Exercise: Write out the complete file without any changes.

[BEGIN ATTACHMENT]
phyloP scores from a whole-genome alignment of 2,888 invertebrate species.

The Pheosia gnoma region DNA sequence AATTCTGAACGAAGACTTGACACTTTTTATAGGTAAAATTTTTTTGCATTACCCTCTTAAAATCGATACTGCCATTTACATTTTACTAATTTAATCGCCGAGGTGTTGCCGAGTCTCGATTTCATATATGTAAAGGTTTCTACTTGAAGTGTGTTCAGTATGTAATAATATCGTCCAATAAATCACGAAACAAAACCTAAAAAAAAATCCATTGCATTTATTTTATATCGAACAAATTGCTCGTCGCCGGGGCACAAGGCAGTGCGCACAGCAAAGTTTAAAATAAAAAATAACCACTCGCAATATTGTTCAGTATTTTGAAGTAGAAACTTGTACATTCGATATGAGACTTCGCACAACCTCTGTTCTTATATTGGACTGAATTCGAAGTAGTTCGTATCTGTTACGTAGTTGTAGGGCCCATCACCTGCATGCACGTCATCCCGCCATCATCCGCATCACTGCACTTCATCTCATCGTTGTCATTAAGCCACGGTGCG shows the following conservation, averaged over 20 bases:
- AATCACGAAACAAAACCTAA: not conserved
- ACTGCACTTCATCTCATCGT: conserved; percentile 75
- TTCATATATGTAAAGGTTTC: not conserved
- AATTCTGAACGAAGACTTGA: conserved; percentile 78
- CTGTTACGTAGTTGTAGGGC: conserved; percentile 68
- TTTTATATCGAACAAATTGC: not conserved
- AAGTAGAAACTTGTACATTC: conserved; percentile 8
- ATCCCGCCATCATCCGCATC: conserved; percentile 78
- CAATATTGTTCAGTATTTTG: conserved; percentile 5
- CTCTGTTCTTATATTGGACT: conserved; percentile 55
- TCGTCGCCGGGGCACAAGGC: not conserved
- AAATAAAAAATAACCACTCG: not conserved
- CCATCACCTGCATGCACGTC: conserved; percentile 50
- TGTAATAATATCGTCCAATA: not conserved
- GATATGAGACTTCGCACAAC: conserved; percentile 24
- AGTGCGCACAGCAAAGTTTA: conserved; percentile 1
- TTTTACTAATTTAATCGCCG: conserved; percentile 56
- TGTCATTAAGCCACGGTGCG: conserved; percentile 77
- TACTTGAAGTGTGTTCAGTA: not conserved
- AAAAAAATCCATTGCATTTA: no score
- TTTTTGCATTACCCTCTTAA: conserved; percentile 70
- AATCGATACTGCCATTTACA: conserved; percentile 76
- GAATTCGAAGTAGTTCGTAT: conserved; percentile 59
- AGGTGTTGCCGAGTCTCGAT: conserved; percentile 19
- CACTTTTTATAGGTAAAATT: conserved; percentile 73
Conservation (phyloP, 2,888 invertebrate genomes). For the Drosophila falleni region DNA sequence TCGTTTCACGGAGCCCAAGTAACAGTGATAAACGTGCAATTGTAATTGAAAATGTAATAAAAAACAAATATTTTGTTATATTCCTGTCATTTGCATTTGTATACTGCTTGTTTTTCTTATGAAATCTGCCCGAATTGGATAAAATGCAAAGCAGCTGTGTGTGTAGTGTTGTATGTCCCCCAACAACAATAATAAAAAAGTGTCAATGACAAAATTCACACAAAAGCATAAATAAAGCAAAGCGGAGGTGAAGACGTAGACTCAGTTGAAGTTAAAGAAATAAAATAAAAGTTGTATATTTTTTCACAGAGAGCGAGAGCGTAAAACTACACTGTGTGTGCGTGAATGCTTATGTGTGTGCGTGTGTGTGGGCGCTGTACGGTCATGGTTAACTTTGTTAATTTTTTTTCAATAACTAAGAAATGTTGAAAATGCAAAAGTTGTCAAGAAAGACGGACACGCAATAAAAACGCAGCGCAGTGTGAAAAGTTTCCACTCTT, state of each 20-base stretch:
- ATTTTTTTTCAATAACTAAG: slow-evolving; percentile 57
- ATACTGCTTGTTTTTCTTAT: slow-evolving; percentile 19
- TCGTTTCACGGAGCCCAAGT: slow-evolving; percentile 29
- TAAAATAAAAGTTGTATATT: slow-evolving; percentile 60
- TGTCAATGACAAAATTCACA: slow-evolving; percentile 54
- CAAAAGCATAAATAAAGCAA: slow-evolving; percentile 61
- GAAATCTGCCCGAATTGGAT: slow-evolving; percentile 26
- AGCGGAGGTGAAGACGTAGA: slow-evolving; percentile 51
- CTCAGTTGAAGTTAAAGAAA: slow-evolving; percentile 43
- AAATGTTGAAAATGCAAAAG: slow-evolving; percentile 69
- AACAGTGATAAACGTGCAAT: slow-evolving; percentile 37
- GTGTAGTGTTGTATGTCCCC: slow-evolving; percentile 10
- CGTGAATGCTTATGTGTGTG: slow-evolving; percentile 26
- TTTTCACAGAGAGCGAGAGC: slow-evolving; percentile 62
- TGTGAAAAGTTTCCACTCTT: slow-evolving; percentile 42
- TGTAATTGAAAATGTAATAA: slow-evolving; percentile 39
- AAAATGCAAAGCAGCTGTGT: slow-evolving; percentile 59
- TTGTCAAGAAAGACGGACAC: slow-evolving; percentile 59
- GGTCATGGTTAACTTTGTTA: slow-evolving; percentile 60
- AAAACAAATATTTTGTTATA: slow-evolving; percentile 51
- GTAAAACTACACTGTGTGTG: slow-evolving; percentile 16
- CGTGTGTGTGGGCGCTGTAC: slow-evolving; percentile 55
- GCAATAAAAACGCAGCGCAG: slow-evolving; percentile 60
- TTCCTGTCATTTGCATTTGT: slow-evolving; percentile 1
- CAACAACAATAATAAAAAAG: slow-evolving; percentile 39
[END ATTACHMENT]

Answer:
phyloP scores from a whole-genome alignment of 2,888 invertebrate species.

The Pheosia gnoma region DNA sequence AATTCTGAACGAAGACTTGACACTTTTTATAGGTAAAATTTTTTTGCATTACCCTCTTAAAATCGATACTGCCATTTACATTTTACTAATTTAATCGCCGAGGTGTTGCCGAGTCTCGATTTCATATATGTAAAGGTTTCTACTTGAAGTGTGTTCAGTATGTAATAATATCGTCCAATAAATCACGAAACAAAACCTAAAAAAAAATCCATTGCATTTATTTTATATCGAACAAATTGCTCGTCGCCGGGGCACAAGGCAGTGCGCACAGCAAAGTTTAAAATAAAAAATAACCACTCGCAATATTGTTCAGTATTTTGAAGTAGAAACTTGTACATTCGATATGAGACTTCGCACAACCTCTGTTCTTATATTGGACTGAATTCGAAGTAGTTCGTATCTGTTACGTAGTTGTAGGGCCCATCACCTGCATGCACGTCATCCCGCCATCATCCGCATCACTGCACTTCATCTCATCGTTGTCATTAAGCCACGGTGCG shows the following conservation, averaged over 20 bases:
- AATCACGAAACAAAACCTAA: not conserved
- ACTGCACTTCATCTCATCGT: conserved; percentile 75
- TTCATATATGTAAAGGTTTC: not conserved
- AATTCTGAACGAAGACTTGA: conserved; percentile 78
- CTGTTACGTAGTTGTAGGGC: conserved; percentile 68
- TTTTATATCGAACAAATTGC: not conserved
- AAGTAGAAACTTGTACATTC: conserved; percentile 8
- ATCCCGCCATCATCCGCATC: conserved; percentile 78
- CAATATTGTTCAGTATTTTG: conserved; percentile 5
- CTCTGTTCTTATATTGGACT: conserved; percentile 55
- TCGTCGCCGGGGCACAAGGC: not conserved
- AAATAAAAAATAACCACTCG: not conserved
- CCATCACCTGCATGCACGTC: conserved; percentile 50
- TGTAATAATATCGTCCAATA: not conserved
- GATATGAGACTTCGCACAAC: conserved; percentile 24
- AGTGCGCACAGCAAAGTTTA: conserved; percentile 1
- TTTTACTAATTTAATCGCCG: conserved; percentile 56
- TGTCATTAAGCCACGGTGCG: conserved; percentile 77
- TACTTGAAGTGTGTTCAGTA: not conserved
- AAAAAAATCCATTGCATTTA: no score
- TTTTTGCATTACCCTCTTAA: conserved; percentile 70
- AATCGATACTGCCATTTACA: conserved; percentile 76
- GAATTCGAAGTAGTTCGTAT: conserved; percentile 59
- AGGTGTTGCCGAGTCTCGAT: conserved; percentile 19
- CACTTTTTATAGGTAAAATT: conserved; percentile 73
Conservation (phyloP, 2,888 invertebrate genomes). For the Drosophila falleni region DNA sequence TCGTTTCACGGAGCCCAAGTAACAGTGATAAACGTGCAATTGTAATTGAAAATGTAATAAAAAACAAATATTTTGTTATATTCCTGTCATTTGCATTTGTATACTGCTTGTTTTTCTTATGAAATCTGCCCGAATTGGATAAAATGCAAAGCAGCTGTGTGTGTAGTGTTGTATGTCCCCCAACAACAATAATAAAAAAGTGTCAATGACAAAATTCACACAAAAGCATAAATAAAGCAAAGCGGAGGTGAAGACGTAGACTCAGTTGAAGTTAAAGAAATAAAATAAAAGTTGTATATTTTTTCACAGAGAGCGAGAGCGTAAAACTACACTGTGTGTGCGTGAATGCTTATGTGTGTGCGTGTGTGTGGGCGCTGTACGGTCATGGTTAACTTTGTTAATTTTTTTTCAATAACTAAGAAATGTTGAAAATGCAAAAGTTGTCAAGAAAGACGGACACGCAATAAAAACGCAGCGCAGTGTGAAAAGTTTCCACTCTT, state of each 20-base stretch:
- ATTTTTTTTCAATAACTAAG: slow-evolving; percentile 57
- ATACTGCTTGTTTTTCTTAT: slow-evolving; percentile 19
- TCGTTTCACGGAGCCCAAGT: slow-evolving; percentile 29
- TAAAATAAAAGTTGTATATT: slow-evolving; percentile 60
- TGTCAATGACAAAATTCACA: slow-evolving; percentile 54
- CAAAAGCATAAATAAAGCAA: slow-evolving; percentile 61
- GAAATCTGCCCGAATTGGAT: slow-evolving; percentile 26
- AGCGGAGGTGAAGACGTAGA: slow-evolving; percentile 51
- CTCAGTTGAAGTTAAAGAAA: slow-evolving; percentile 43
- AAATGTTGAAAATGCAAAAG: slow-evolving; percentile 69
- AACAGTGATAAACGTGCAAT: slow-evolving; percentile 37
- GTGTAGTGTTGTATGTCCCC: slow-evolving; percentile 10
- CGTGAATGCTTATGTGTGTG: slow-evolving; percentile 26
- TTTTCACAGAGAGCGAGAGC: slow-evolving; percentile 62
- TGTGAAAAGTTTCCACTCTT: slow-evolving; percentile 42
- TGTAATTGAAAATGTAATAA: slow-evolving; percentile 39
- AAAATGCAAAGCAGCTGTGT: slow-evolving; percentile 59
- TTGTCAAGAAAGACGGACAC: slow-evolving; percentile 59
- GGTCATGGTTAACTTTGTTA: slow-evolving; percentile 60
- AAAACAAATATTTTGTTATA: slow-evolving; percentile 51
- GTAAAACTACACTGTGTGTG: slow-evolving; percentile 16
- CGTGTGTGTGGGCGCTGTAC: slow-evolving; percentile 55
- GCAATAAAAACGCAGCGCAG: slow-evolving; percentile 60
- TTCCTGTCATTTGCATTTGT: slow-evolving; percentile 1
- CAACAACAATAATAAAAAAG: slow-evolving; percentile 39